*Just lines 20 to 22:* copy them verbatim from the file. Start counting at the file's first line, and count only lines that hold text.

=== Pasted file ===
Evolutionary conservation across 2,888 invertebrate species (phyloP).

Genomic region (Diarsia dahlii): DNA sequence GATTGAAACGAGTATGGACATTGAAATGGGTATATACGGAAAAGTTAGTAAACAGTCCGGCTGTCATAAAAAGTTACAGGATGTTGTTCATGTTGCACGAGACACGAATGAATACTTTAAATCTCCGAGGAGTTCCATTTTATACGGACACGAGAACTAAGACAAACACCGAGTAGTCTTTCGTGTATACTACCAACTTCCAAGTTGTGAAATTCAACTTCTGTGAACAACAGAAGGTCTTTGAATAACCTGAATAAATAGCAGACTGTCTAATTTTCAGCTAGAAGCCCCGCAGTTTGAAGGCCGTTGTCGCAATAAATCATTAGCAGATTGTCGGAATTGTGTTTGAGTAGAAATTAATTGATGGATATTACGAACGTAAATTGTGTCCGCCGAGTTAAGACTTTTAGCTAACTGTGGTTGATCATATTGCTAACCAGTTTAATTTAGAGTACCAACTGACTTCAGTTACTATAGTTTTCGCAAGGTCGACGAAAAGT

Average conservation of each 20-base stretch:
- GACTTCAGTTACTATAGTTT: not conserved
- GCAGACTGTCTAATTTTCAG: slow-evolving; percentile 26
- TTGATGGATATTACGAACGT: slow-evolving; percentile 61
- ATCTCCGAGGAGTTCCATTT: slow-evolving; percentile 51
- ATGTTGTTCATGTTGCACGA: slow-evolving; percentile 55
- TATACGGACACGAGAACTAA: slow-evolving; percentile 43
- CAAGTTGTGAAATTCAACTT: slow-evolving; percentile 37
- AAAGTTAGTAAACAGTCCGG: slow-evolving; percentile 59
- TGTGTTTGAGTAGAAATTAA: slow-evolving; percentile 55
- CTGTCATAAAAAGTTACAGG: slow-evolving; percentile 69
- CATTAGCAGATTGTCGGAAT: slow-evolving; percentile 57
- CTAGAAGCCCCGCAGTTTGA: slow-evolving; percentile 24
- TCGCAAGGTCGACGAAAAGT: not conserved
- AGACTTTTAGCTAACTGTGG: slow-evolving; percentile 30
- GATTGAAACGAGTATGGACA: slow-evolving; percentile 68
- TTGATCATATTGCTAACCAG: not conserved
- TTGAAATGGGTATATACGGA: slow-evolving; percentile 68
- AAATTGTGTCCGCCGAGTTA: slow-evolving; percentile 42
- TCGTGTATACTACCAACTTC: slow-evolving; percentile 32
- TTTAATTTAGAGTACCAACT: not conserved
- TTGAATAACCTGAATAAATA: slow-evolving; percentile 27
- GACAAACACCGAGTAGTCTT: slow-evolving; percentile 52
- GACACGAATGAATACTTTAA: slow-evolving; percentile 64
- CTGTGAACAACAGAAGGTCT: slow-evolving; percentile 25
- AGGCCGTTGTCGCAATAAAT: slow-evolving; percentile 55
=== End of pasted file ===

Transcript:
- TTGAAATGGGTATATACGGA: slow-evolving; percentile 68
- AAATTGTGTCCGCCGAGTTA: slow-evolving; percentile 42
- TCGTGTATACTACCAACTTC: slow-evolving; percentile 32